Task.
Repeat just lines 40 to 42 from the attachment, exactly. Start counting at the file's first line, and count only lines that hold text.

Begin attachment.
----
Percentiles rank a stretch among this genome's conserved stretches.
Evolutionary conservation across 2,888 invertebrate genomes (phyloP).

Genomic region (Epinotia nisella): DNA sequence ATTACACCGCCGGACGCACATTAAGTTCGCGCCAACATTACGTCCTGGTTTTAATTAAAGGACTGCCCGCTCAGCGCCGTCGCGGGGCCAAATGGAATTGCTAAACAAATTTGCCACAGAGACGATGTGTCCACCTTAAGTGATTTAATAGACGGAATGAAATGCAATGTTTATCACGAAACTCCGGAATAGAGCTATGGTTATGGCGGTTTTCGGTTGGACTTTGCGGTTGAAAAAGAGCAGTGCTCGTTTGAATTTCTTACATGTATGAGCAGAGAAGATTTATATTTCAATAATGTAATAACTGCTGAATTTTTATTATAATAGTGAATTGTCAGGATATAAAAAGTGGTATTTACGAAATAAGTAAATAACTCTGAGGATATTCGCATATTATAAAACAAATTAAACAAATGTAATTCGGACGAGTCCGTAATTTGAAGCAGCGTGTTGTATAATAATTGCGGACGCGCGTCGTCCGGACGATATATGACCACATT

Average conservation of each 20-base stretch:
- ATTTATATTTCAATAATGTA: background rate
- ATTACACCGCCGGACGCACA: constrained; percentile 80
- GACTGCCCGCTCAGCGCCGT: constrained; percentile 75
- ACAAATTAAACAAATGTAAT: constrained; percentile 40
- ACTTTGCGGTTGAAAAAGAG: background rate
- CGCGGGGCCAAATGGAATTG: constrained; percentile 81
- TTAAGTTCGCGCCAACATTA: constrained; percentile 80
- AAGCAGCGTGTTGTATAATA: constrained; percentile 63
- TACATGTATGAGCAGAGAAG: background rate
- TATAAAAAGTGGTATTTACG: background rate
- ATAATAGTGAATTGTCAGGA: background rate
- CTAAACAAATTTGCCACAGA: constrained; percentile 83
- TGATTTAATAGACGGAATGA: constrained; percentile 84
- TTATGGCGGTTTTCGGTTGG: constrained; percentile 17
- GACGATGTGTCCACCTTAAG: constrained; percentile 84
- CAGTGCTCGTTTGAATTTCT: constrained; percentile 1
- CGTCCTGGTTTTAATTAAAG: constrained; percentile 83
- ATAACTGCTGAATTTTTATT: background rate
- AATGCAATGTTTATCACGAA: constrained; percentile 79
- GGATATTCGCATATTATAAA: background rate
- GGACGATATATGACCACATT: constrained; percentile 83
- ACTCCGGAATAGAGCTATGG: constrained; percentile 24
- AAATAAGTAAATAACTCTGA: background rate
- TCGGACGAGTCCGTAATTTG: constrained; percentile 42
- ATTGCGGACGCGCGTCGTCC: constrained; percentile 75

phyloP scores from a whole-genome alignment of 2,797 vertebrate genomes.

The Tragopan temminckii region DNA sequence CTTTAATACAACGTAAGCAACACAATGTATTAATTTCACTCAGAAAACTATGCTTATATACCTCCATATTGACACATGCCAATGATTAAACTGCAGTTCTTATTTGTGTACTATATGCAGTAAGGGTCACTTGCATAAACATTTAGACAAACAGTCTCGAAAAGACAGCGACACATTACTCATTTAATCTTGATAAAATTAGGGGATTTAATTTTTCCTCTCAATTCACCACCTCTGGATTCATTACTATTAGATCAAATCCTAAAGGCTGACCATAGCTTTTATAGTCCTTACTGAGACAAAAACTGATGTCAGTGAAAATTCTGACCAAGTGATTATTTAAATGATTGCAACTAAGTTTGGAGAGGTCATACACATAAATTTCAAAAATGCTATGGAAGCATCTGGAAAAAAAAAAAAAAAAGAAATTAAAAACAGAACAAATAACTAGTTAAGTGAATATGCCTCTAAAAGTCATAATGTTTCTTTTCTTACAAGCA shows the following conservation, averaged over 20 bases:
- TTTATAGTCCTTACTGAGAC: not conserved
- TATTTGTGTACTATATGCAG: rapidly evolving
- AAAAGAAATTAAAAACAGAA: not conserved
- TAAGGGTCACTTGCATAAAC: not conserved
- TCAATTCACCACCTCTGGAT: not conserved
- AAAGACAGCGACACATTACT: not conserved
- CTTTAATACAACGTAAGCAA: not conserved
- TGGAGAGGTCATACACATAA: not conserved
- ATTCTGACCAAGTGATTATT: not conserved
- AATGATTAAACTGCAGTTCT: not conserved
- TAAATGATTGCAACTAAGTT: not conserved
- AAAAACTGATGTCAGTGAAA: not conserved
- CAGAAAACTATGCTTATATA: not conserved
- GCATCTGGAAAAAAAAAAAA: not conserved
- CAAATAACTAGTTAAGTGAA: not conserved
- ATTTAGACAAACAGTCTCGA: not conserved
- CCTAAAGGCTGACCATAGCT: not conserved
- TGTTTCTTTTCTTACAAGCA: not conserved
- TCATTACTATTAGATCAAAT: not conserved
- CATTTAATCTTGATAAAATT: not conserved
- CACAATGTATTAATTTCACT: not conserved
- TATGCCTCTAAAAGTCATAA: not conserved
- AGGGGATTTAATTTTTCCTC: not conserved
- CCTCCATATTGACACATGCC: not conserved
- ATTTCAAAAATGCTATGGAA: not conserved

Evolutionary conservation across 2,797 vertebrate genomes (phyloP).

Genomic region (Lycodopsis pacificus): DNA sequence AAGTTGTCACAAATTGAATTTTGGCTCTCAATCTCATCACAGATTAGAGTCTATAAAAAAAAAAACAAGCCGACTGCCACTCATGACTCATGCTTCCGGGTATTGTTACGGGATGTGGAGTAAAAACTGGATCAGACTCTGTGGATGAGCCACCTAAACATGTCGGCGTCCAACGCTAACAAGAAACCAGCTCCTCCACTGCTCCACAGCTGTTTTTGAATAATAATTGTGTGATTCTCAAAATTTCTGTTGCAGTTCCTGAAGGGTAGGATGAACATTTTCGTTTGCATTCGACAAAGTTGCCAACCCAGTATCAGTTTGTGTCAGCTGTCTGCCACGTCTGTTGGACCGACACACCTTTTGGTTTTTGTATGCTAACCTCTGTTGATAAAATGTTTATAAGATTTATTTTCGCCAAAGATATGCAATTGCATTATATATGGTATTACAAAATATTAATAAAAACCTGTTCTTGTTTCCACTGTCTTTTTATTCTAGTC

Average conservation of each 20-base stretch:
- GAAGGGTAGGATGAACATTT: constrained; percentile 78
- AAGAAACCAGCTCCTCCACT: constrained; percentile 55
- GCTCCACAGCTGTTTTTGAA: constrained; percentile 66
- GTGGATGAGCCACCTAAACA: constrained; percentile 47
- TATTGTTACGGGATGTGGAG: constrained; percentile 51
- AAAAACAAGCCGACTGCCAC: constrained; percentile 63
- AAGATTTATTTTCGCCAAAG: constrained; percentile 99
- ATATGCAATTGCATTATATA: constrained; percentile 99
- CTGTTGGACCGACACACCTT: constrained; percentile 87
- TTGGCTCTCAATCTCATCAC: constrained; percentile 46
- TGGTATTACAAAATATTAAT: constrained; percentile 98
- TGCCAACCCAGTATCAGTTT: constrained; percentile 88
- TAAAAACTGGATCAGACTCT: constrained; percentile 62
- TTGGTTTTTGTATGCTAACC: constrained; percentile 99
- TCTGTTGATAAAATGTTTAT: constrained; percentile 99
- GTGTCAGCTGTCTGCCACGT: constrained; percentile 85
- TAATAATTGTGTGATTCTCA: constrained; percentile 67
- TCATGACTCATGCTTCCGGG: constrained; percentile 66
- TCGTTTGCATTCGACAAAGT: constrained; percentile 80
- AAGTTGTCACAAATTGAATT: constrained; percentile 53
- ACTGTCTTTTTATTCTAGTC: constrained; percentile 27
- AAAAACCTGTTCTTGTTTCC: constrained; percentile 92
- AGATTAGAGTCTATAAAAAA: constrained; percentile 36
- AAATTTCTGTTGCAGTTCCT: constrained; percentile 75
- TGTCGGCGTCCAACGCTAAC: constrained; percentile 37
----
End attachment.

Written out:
- ATTCTGACCAAGTGATTATT: not conserved
- AATGATTAAACTGCAGTTCT: not conserved
- TAAATGATTGCAACTAAGTT: not conserved